Research AreasLabor Markets, Wages & PovertyScholars for the Employee Free Choice Act

Scholars in Support of the Employee Free Choice Act

We, the undersigned scholars, support the Employee Free Choice Act.

As economists, we understand the key role of collective bargaining in ensuring that workers receive an adequate share of the gains from their rising productivity. The decline in the percentage of workers covered by collective bargaining over the last thirty-five years is a major cause of the wide and growing gap between productivity and wages. This gap has contributed to the current financial crisis and deepening recession, as credit and unsustainable asset appreciation took the place of wage increases. The suppression of wages has also exacerbated economic inequality, and with it a host of other serious economic and social ills.

As law, labor studies, and business scholars, we understand that more than half of America’s non-union workers want a union in their workplace, but are prevented from getting one by a combination of weak law and employer interference. Last year, fewer than one out of every eight hundred workers who wanted a union was able to get one through the National Labor Relations Board (NLRB) representation process. And we are mindful that the current NLRB representation process impedes development of the positive labor-management relationships that are essential in a high performance economy.

As political scientists, we understand that the current NLRB representation process routinely subjects workers to employer pressures that should not be tolerated in a democratic society and are antithetical to free and fair elections.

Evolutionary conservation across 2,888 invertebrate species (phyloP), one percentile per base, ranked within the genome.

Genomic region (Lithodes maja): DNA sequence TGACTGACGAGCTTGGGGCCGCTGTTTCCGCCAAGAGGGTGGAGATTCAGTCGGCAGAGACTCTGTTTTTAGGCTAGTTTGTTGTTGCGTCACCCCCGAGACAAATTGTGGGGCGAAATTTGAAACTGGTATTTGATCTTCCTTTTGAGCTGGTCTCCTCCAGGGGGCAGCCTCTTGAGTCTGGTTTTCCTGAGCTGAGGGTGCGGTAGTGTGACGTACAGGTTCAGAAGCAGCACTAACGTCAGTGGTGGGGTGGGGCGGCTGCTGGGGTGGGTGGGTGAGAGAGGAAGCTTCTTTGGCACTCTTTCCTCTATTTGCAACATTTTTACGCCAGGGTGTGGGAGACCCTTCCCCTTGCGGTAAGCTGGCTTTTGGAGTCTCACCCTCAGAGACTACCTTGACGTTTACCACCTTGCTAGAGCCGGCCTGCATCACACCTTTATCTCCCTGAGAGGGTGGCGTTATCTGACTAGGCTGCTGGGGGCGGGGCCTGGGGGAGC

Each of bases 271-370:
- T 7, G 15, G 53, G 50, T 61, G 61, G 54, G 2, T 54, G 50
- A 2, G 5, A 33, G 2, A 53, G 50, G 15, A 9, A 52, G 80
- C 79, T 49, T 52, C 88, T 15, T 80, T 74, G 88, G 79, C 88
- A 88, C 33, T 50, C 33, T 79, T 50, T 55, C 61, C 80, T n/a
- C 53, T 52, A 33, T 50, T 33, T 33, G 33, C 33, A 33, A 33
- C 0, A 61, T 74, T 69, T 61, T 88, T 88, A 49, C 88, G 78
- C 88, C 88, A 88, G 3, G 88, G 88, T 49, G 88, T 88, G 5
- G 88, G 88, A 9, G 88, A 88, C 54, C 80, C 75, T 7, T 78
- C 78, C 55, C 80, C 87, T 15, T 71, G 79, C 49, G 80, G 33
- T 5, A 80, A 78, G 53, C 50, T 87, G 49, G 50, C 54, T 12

As historians, we understand the contribution of the labor movement to the well-being and quality of life of America’s workers, union and non-union alike. Unions and collective bargaining are essential to workplace democracy and justice on the job. Unions truly are the people who “brought you the weekend”— and contributed to the creation of Social Security, free and universal public education, equal rights, and much else. We are keenly aware that the majority sign-up route to union recognition provided by the Employee Free Choice Act has a long history and is in widespread use today in the U.S. and many other countries.

As human rights experts, we know that the freedom of workers to form unions and bargain collectively is a fundamental human right. We are appalled by the state of workers' freedom to form unions to in the U.S. today. Passage of the Employee Free Choice Act will greatly advance the protection of this fundamental human right.

As sociologists, anthropologists and scholars of all disciplines, we understand the importance of a strong, independent and democratic labor movement as a counterweight against excessive corporate power and a bulwark of social inclusion and political participation.

Accordingly, for each of these reasons and more, we strongly support the Employee Free Choice Act and all of its provisions.

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